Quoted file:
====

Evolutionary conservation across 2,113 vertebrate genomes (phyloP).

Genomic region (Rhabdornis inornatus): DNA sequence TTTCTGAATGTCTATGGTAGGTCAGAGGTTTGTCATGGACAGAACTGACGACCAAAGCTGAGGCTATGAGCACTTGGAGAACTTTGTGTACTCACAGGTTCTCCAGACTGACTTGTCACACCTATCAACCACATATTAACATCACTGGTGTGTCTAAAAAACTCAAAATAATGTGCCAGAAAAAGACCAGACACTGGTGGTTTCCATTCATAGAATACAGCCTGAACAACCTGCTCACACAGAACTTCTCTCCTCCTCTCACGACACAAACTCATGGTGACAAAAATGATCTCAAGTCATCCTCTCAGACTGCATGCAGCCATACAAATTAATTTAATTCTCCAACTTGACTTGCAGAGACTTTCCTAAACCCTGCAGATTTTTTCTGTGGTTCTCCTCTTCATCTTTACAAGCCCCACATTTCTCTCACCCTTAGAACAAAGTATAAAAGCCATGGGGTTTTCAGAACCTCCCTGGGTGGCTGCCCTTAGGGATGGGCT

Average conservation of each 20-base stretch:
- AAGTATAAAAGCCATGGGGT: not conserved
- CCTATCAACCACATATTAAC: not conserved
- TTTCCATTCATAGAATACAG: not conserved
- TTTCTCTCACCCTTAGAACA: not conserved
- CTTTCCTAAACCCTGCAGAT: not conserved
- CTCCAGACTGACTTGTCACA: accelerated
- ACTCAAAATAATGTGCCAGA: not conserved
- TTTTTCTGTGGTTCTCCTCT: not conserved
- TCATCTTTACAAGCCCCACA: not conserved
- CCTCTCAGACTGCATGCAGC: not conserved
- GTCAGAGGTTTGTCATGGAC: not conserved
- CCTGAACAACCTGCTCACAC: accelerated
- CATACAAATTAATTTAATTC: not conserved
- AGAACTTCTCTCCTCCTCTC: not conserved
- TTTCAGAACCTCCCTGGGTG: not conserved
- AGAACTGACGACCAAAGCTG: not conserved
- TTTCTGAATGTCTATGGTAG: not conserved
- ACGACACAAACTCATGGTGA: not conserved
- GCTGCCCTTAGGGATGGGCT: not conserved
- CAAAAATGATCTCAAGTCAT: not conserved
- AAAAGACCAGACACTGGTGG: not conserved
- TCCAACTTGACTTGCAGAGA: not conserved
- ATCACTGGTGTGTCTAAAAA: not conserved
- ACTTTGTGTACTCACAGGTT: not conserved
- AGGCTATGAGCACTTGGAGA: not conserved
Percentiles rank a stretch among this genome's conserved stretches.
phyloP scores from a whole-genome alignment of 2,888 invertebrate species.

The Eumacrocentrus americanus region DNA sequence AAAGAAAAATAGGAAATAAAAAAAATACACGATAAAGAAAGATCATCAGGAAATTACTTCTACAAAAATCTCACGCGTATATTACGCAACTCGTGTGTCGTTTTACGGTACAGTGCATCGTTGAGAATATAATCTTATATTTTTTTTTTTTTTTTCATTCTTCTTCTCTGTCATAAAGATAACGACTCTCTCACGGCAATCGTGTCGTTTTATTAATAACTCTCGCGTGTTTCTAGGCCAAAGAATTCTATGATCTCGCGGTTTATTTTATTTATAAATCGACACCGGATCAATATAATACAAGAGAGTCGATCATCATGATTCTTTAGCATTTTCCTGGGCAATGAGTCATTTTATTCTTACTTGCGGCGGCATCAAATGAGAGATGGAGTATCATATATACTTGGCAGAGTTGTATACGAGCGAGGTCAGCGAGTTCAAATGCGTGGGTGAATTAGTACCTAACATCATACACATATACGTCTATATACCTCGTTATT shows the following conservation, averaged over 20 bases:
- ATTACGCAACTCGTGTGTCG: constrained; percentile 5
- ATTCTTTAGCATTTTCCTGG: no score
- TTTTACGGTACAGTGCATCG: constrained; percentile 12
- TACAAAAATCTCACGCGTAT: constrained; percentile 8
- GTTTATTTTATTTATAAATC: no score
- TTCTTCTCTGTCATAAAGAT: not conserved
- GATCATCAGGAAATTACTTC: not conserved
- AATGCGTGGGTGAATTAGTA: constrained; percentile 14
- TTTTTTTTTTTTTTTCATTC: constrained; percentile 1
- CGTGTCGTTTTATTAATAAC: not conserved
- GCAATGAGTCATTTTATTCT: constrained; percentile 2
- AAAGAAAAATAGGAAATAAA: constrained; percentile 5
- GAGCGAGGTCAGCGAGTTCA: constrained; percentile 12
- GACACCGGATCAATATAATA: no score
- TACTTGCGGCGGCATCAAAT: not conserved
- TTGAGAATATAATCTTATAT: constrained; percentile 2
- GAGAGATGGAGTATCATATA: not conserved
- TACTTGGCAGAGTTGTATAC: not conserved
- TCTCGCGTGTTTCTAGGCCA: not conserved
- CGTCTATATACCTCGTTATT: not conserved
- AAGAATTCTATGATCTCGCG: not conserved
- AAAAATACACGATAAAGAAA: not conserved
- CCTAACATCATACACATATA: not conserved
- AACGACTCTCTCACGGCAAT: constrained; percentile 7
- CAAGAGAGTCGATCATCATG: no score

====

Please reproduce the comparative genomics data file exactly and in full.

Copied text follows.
Evolutionary conservation across 2,113 vertebrate genomes (phyloP).

Genomic region (Rhabdornis inornatus): DNA sequence TTTCTGAATGTCTATGGTAGGTCAGAGGTTTGTCATGGACAGAACTGACGACCAAAGCTGAGGCTATGAGCACTTGGAGAACTTTGTGTACTCACAGGTTCTCCAGACTGACTTGTCACACCTATCAACCACATATTAACATCACTGGTGTGTCTAAAAAACTCAAAATAATGTGCCAGAAAAAGACCAGACACTGGTGGTTTCCATTCATAGAATACAGCCTGAACAACCTGCTCACACAGAACTTCTCTCCTCCTCTCACGACACAAACTCATGGTGACAAAAATGATCTCAAGTCATCCTCTCAGACTGCATGCAGCCATACAAATTAATTTAATTCTCCAACTTGACTTGCAGAGACTTTCCTAAACCCTGCAGATTTTTTCTGTGGTTCTCCTCTTCATCTTTACAAGCCCCACATTTCTCTCACCCTTAGAACAAAGTATAAAAGCCATGGGGTTTTCAGAACCTCCCTGGGTGGCTGCCCTTAGGGATGGGCT

Average conservation of each 20-base stretch:
- AAGTATAAAAGCCATGGGGT: not conserved
- CCTATCAACCACATATTAAC: not conserved
- TTTCCATTCATAGAATACAG: not conserved
- TTTCTCTCACCCTTAGAACA: not conserved
- CTTTCCTAAACCCTGCAGAT: not conserved
- CTCCAGACTGACTTGTCACA: accelerated
- ACTCAAAATAATGTGCCAGA: not conserved
- TTTTTCTGTGGTTCTCCTCT: not conserved
- TCATCTTTACAAGCCCCACA: not conserved
- CCTCTCAGACTGCATGCAGC: not conserved
- GTCAGAGGTTTGTCATGGAC: not conserved
- CCTGAACAACCTGCTCACAC: accelerated
- CATACAAATTAATTTAATTC: not conserved
- AGAACTTCTCTCCTCCTCTC: not conserved
- TTTCAGAACCTCCCTGGGTG: not conserved
- AGAACTGACGACCAAAGCTG: not conserved
- TTTCTGAATGTCTATGGTAG: not conserved
- ACGACACAAACTCATGGTGA: not conserved
- GCTGCCCTTAGGGATGGGCT: not conserved
- CAAAAATGATCTCAAGTCAT: not conserved
- AAAAGACCAGACACTGGTGG: not conserved
- TCCAACTTGACTTGCAGAGA: not conserved
- ATCACTGGTGTGTCTAAAAA: not conserved
- ACTTTGTGTACTCACAGGTT: not conserved
- AGGCTATGAGCACTTGGAGA: not conserved
Percentiles rank a stretch among this genome's conserved stretches.
phyloP scores from a whole-genome alignment of 2,888 invertebrate species.

The Eumacrocentrus americanus region DNA sequence AAAGAAAAATAGGAAATAAAAAAAATACACGATAAAGAAAGATCATCAGGAAATTACTTCTACAAAAATCTCACGCGTATATTACGCAACTCGTGTGTCGTTTTACGGTACAGTGCATCGTTGAGAATATAATCTTATATTTTTTTTTTTTTTTTCATTCTTCTTCTCTGTCATAAAGATAACGACTCTCTCACGGCAATCGTGTCGTTTTATTAATAACTCTCGCGTGTTTCTAGGCCAAAGAATTCTATGATCTCGCGGTTTATTTTATTTATAAATCGACACCGGATCAATATAATACAAGAGAGTCGATCATCATGATTCTTTAGCATTTTCCTGGGCAATGAGTCATTTTATTCTTACTTGCGGCGGCATCAAATGAGAGATGGAGTATCATATATACTTGGCAGAGTTGTATACGAGCGAGGTCAGCGAGTTCAAATGCGTGGGTGAATTAGTACCTAACATCATACACATATACGTCTATATACCTCGTTATT shows the following conservation, averaged over 20 bases:
- ATTACGCAACTCGTGTGTCG: constrained; percentile 5
- ATTCTTTAGCATTTTCCTGG: no score
- TTTTACGGTACAGTGCATCG: constrained; percentile 12
- TACAAAAATCTCACGCGTAT: constrained; percentile 8
- GTTTATTTTATTTATAAATC: no score
- TTCTTCTCTGTCATAAAGAT: not conserved
- GATCATCAGGAAATTACTTC: not conserved
- AATGCGTGGGTGAATTAGTA: constrained; percentile 14
- TTTTTTTTTTTTTTTCATTC: constrained; percentile 1
- CGTGTCGTTTTATTAATAAC: not conserved
- GCAATGAGTCATTTTATTCT: constrained; percentile 2
- AAAGAAAAATAGGAAATAAA: constrained; percentile 5
- GAGCGAGGTCAGCGAGTTCA: constrained; percentile 12
- GACACCGGATCAATATAATA: no score
- TACTTGCGGCGGCATCAAAT: not conserved
- TTGAGAATATAATCTTATAT: constrained; percentile 2
- GAGAGATGGAGTATCATATA: not conserved
- TACTTGGCAGAGTTGTATAC: not conserved
- TCTCGCGTGTTTCTAGGCCA: not conserved
- CGTCTATATACCTCGTTATT: not conserved
- AAGAATTCTATGATCTCGCG: not conserved
- AAAAATACACGATAAAGAAA: not conserved
- CCTAACATCATACACATATA: not conserved
- AACGACTCTCTCACGGCAAT: constrained; percentile 7
- CAAGAGAGTCGATCATCATG: no score